"In summer she sometimes rode the hayrack, but in the winter she often went in a bob-sled dressed in her fur cape and with a fascinator wrapped around her head. Sometimes she would have to go fifty miles to far-away farms and ranches. Once when someone called to get her she was away attending others. The children became quite alarmed when they could not find her, fearing that she might have fallen in one of the vats of the tannery, which stood near the hills across the street. But in due time she returned. She never left a woman until she was properly taken care of. One night while going up a canyon, the horses became frightened and ran away, throwing her out of the spring seat. She hit the front of the wagon, bruising her face and loosening some of her teeth, which caused her a great deal of pain for a number of years. She practiced midwifery in Long Valley for twenty years. As long as the Order was in existence, she put her allotted $3.00 into it. Sometimes she was paid in store goods, some times vegetables or flour. If she received produce it went into the common storehouse; if she received neither produce nor money, her labor was noted in the books, to accumulate as a dividend. She waited on the three wives of one man and earned enough to buy father (Dr. Priddy Meeks), a headstone."

In 1900 one of Mrs. Meeks patients lived at Moccasin Ranch thirty-two miles from Orderville. She went to the Heaton home early to be sure she would be there in time for the birth but had to wait much longer than she anticipated. When Mr. Heaton asked what the bill would be Mary Jane answered, "Well, Brother Heaton, my usual fee is three dollars, but since I have been away for several weeks I guess it had better be six dollars." Mr. Heaton gladly gave her ten dollars.

Pioneer Meeks continued with her work until ten days before her death. She passed away in the historic town of Orderville, January 19, 1933, of pneumonia.

Utah Death Certificate 
 
Family links: 
 Parents:
  John McCleve (1807 - 1856)
  Nancy Jane Mcferren Ellsworth (1815 - 1879)
 
 Spouse:
  Priddy Meeks (1795 - 1886)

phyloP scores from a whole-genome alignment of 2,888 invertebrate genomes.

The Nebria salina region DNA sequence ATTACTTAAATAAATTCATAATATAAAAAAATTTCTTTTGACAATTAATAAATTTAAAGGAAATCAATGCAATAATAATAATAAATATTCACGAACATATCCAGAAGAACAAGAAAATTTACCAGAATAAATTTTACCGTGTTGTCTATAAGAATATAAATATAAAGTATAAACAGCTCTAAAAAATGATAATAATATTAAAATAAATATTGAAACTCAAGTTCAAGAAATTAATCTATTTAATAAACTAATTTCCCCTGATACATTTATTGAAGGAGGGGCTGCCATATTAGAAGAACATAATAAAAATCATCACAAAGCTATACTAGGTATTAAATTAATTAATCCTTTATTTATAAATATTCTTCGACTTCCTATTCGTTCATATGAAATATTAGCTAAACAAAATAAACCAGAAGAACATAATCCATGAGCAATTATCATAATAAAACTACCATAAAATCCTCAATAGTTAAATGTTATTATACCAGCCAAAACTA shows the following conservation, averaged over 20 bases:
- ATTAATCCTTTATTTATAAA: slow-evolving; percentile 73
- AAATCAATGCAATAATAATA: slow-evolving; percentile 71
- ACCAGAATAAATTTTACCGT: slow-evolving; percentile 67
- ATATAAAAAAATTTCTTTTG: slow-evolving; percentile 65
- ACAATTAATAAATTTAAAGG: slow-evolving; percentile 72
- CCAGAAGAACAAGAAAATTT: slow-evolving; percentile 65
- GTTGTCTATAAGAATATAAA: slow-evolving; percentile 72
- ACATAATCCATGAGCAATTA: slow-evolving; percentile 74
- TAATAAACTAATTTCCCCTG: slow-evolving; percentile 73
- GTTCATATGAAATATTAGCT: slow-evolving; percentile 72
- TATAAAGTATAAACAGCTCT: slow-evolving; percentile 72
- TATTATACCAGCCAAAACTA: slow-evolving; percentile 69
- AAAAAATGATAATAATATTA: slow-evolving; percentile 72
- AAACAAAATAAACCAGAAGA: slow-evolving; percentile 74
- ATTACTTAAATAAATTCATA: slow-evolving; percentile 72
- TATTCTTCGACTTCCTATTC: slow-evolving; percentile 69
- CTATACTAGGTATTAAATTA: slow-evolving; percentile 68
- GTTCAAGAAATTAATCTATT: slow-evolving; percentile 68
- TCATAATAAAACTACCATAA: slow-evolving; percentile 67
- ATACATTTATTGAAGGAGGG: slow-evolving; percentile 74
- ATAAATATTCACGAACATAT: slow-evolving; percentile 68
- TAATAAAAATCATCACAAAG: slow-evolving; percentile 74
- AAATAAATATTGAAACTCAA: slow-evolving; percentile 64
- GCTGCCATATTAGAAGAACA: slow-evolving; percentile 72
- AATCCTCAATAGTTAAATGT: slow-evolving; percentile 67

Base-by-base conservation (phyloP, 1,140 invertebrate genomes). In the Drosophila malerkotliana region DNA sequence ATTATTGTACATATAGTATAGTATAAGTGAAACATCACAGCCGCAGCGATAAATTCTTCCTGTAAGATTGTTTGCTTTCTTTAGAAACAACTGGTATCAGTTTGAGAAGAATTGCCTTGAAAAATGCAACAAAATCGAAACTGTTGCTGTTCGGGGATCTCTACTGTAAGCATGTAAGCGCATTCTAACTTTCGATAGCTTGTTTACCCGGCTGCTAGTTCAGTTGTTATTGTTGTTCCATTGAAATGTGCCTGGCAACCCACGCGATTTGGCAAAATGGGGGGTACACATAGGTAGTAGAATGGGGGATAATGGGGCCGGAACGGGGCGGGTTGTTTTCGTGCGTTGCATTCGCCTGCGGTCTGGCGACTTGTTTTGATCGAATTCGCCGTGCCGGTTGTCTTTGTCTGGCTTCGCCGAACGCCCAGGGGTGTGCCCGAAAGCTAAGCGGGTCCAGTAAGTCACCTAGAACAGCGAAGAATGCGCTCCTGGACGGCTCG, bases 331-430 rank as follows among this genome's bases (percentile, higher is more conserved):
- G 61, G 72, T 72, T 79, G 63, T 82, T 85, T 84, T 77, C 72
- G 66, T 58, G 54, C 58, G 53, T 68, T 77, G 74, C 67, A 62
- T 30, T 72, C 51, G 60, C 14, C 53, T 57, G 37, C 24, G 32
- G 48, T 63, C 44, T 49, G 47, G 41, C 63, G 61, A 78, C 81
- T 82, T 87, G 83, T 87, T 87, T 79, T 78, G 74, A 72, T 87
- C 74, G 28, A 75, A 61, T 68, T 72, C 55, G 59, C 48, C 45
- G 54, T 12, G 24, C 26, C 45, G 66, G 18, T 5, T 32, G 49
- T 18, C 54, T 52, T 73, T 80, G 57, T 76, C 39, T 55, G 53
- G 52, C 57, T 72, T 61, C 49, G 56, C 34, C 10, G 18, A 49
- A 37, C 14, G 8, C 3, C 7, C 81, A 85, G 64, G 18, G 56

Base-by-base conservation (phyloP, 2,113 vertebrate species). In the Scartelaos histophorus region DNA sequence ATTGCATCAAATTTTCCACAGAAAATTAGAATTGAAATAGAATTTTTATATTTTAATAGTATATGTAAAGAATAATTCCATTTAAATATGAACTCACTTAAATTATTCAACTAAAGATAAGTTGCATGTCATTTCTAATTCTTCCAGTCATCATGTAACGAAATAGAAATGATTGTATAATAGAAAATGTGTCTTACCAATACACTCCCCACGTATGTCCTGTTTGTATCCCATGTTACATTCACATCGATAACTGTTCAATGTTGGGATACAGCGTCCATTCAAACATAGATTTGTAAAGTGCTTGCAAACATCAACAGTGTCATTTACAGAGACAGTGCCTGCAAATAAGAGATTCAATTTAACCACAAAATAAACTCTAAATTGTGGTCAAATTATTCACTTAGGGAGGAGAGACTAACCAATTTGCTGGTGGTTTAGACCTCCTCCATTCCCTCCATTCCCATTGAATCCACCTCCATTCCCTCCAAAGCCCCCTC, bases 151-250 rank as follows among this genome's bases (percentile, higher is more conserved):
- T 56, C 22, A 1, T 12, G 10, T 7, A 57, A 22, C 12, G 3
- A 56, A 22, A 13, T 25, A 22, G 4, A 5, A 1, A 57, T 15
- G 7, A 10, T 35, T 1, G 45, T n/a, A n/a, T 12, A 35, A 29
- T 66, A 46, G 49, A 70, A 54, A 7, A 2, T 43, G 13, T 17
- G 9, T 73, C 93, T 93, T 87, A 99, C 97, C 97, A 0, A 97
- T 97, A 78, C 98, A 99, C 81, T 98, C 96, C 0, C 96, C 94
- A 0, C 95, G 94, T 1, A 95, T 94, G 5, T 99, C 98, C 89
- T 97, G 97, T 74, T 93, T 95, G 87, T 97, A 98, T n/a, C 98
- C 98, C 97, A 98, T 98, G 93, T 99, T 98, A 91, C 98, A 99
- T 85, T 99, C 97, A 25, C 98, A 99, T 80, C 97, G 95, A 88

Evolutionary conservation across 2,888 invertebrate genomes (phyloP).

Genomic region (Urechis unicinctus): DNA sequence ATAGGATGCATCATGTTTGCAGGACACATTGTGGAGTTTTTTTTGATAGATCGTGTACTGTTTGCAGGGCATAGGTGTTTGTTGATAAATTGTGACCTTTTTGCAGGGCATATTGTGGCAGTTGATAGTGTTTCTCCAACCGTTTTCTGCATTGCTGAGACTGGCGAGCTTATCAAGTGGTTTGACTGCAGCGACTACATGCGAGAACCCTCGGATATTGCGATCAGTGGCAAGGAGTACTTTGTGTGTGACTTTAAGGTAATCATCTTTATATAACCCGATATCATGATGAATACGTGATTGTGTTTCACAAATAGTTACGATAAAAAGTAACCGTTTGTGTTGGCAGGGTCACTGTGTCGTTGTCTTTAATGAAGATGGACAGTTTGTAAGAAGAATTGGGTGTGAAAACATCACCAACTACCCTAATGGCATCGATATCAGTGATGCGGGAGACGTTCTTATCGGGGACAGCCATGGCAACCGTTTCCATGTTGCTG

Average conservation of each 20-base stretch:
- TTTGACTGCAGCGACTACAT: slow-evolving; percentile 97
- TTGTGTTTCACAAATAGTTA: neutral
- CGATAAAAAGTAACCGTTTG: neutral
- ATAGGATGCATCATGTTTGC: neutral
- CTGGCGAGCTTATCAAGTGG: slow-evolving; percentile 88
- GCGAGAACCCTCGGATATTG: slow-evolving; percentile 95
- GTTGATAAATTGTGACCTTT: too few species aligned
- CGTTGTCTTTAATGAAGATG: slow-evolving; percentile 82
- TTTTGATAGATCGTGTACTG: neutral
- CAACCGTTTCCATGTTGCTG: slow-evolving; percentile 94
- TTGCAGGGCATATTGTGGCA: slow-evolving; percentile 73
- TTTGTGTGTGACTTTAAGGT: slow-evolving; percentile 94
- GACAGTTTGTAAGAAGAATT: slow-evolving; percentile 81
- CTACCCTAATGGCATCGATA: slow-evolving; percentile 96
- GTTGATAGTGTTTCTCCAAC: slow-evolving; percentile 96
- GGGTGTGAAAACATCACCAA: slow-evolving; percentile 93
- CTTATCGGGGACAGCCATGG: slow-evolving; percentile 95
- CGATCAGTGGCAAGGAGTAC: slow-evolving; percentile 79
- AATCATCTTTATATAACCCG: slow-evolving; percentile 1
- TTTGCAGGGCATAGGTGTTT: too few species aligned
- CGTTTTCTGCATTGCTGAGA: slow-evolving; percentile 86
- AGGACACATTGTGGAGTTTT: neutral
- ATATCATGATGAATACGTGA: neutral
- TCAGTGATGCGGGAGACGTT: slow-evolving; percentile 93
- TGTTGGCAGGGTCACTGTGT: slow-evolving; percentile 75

Children:
  Joseph Meeks (1857 - 1913)*
  Nancy Jane Meeks Asay (1859 - 1950)*
  Hyrum Smith Meeks (1861 - 1939)*
  John Priddy Meeks (1863 - 1863)*
  Sarah Deseret Meeks Morris (1864 - 1954)*
  Mary Ellen Meeks Hoyt (1867 - 1947)*
  Heber Jesse Meeks (1869 - 1934)*
  Charles Mason Meeks (1872 - 1873)*
  Elizabeth Dalton Meeks Fackrell (1874 - 1954)*
  Alfred Randall Meeks (1877 - 1961)*
 
 Siblings:
  Sarah McCleve Young (1834 - 1912)*
  Catherine McCleve Russell (1836 - 1869)*
  Margaret McCleve Hancock (1838 - 1908)*
  Mary Jane McCleve Meeks (1840 - 1933)
  Isabelle Wilkins McCleve Durfee (1843 - 1918)**
  John T McCleve (1845 - 1867)*
  John T. McCleve (1845 - 1867)*
  Joseph Smith McCleve (1847 - 1919)*
  Eliza Roxy McCleve Ellsworth (1849 - 1913)*
  Daniel Bell McCleve (1851 - 1852)*
  Alexander Gilmore McCleve (1854 - 1897)*
  Diana Jane Ellsworth Allen (1858 - 1922)**
  Davisel Ellsworth (1860 - 1940)**
 
*Calculated relationship
**Half-sibling
 
Burial:
Orderville Cemetery
Orderville
Kane County
Utah, USA
 
Created by: SMSmith
Record added: Feb 02, 2000
Find A Grave Memorial# 70378
Mary Jane <i>McCleve</i> Meeks
Added by: David Mower
 
Mary Jane <i>McCleve</i> Meeks
Added by: SMSmith
 
Mary Jane <i>McCleve</i> Meeks
Added by: Ryan Curtis
 
 
There are 3 more photos not showing...
Click here to view all images...
Photos may be scaled.
Click on image for full size.


- John P. Birosak
 Added: Apr. 17, 2014
You were the heroine of many childhood stories, and now a true mentor and angel. Much love to you, Grandma Dear.
- Debi Barmonde
 Added: Jul. 23, 2010

-Anonymous
 Added: Feb. 21, 2010
There are 4 more notes not showing...
Click here to view all notes...
 
 
 Advertisement

Privacy Statement and Terms of Service